The Onion River Chorus performs 16th, 17th, and 18th-century music from Mexico and Bolivia that speaks a language that we can all move to. For more information, click here.

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            Experience Fall in Vermont's Capital City

            Fall is a great time of year to enjoy the outdoors in Montpelier and admire the beautiful red, orange, and yellow autumn foliage. Here are some different ways to make the most of the season in the capital city.

            Fall in Montpelier VTThe Enchanted Forest is a family-friendly celebration of autumn held in Hubbard Park. The 50-foot observation tower is lit up by fire and people enjoy hay wagon rides, storytelling, music, and more. This year, the event is being held on Saturday, October 14.

            Hike the miles of trails at Camel’s Hump and enjoy the spectacular mountain views and beautiful fall colors. On the Huntington side, the Burrows Trail is a popular shorter hike. On the Duxbury side, the Monroe Trail has an accessible loop with three locations to view the summit.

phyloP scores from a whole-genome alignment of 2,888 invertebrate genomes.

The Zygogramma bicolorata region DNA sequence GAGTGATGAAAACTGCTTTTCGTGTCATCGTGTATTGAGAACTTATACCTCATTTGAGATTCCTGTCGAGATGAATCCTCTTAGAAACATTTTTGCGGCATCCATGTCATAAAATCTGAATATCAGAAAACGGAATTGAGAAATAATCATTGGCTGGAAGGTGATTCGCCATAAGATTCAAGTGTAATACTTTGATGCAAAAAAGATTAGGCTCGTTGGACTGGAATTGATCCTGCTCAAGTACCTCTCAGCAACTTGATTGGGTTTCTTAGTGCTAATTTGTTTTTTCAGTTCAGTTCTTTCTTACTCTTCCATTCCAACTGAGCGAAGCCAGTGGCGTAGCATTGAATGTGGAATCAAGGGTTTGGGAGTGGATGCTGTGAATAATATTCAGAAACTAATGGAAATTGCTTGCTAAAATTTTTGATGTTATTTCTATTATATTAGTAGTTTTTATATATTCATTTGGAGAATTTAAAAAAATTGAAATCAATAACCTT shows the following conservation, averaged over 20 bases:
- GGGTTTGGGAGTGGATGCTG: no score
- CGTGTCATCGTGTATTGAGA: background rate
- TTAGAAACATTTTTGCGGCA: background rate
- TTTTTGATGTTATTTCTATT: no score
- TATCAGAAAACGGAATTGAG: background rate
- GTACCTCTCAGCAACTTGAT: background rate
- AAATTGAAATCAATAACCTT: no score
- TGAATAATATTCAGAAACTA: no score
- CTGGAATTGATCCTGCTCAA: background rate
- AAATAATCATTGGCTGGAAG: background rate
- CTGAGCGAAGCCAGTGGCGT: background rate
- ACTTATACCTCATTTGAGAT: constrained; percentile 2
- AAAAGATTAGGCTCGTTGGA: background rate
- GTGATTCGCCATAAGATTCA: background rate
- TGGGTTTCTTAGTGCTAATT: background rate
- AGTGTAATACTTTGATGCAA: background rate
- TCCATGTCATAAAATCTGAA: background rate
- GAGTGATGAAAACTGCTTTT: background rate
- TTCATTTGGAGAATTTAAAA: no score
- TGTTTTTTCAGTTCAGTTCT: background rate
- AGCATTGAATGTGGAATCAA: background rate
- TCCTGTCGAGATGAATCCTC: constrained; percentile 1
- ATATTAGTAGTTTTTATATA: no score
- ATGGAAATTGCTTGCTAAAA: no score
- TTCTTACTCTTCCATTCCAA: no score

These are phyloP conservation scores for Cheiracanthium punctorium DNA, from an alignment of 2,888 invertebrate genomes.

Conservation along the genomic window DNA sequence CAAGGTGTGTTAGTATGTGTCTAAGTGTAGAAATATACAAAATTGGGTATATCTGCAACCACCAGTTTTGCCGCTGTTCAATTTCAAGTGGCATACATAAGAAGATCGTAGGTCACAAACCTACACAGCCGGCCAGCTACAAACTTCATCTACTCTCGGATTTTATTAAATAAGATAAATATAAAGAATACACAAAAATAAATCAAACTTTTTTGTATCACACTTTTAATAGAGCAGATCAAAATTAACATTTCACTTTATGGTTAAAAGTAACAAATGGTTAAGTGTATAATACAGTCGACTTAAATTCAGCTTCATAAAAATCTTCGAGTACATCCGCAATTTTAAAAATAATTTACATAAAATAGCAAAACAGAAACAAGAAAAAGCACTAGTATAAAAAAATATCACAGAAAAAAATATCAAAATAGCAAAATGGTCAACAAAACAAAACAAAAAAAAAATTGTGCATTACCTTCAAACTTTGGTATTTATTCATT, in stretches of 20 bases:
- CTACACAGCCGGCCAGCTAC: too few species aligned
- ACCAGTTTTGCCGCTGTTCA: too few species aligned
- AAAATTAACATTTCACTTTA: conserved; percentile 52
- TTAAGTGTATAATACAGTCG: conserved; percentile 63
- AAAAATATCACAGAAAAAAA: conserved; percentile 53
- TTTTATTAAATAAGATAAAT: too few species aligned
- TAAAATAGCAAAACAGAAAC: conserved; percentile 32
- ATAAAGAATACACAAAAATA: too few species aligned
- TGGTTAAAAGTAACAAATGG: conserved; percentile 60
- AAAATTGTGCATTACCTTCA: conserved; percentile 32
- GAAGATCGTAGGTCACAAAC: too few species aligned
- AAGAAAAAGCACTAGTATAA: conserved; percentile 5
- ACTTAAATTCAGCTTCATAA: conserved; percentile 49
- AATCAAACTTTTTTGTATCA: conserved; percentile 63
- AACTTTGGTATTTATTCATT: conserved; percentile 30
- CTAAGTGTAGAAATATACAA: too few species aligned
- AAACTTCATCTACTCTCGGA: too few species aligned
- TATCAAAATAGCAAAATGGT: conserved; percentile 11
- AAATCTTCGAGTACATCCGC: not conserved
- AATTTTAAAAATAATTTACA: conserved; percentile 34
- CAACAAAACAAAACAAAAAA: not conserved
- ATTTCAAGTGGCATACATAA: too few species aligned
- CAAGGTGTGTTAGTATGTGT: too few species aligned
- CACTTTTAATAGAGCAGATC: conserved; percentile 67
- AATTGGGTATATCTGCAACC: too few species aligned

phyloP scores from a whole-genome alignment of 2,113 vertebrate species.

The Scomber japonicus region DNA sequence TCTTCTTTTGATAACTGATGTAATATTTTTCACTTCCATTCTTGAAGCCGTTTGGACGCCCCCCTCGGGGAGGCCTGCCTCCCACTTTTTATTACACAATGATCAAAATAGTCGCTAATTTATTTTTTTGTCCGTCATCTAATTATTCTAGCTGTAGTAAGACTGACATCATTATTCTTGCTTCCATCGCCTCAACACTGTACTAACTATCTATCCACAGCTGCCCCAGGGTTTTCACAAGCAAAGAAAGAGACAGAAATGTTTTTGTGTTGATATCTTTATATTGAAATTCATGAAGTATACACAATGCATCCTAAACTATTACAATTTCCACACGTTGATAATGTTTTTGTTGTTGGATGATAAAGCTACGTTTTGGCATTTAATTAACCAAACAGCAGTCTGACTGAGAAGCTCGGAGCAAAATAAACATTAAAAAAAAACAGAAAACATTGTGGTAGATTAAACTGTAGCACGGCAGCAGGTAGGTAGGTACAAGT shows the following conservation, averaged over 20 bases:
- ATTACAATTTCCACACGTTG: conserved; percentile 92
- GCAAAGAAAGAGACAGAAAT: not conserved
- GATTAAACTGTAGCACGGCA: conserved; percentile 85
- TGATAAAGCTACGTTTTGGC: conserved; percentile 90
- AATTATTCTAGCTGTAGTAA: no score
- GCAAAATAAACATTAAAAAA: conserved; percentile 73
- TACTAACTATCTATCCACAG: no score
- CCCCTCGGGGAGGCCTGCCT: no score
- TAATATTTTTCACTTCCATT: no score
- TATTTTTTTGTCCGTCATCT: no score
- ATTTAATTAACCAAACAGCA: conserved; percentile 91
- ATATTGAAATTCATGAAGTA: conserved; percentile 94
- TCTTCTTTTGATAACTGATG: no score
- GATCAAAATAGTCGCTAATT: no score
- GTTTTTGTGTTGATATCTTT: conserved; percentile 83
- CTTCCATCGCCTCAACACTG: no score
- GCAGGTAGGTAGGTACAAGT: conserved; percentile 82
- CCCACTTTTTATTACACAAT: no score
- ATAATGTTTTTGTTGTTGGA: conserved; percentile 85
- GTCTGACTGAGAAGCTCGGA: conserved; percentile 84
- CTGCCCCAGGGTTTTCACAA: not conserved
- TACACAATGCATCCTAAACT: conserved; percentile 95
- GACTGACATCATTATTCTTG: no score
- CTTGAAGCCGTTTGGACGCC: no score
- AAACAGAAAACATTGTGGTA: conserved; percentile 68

Hubbard Park has miles of maintained trails, which are perfect for dog walkers and runners. There is an observation tower at the highest point in the park where you’ll find amazing views of the capital city and Camel’s Hump. The park also has a couple of pavilions with grills, water fountains, and picnic tables.

            The North Branch Nature Center has walking trails along the Winooski River and places to just sit back and enjoy the sights and sounds of nature. In the fall, the Center offers outdoor playgroups for parents and children, after-school programs, and other activities.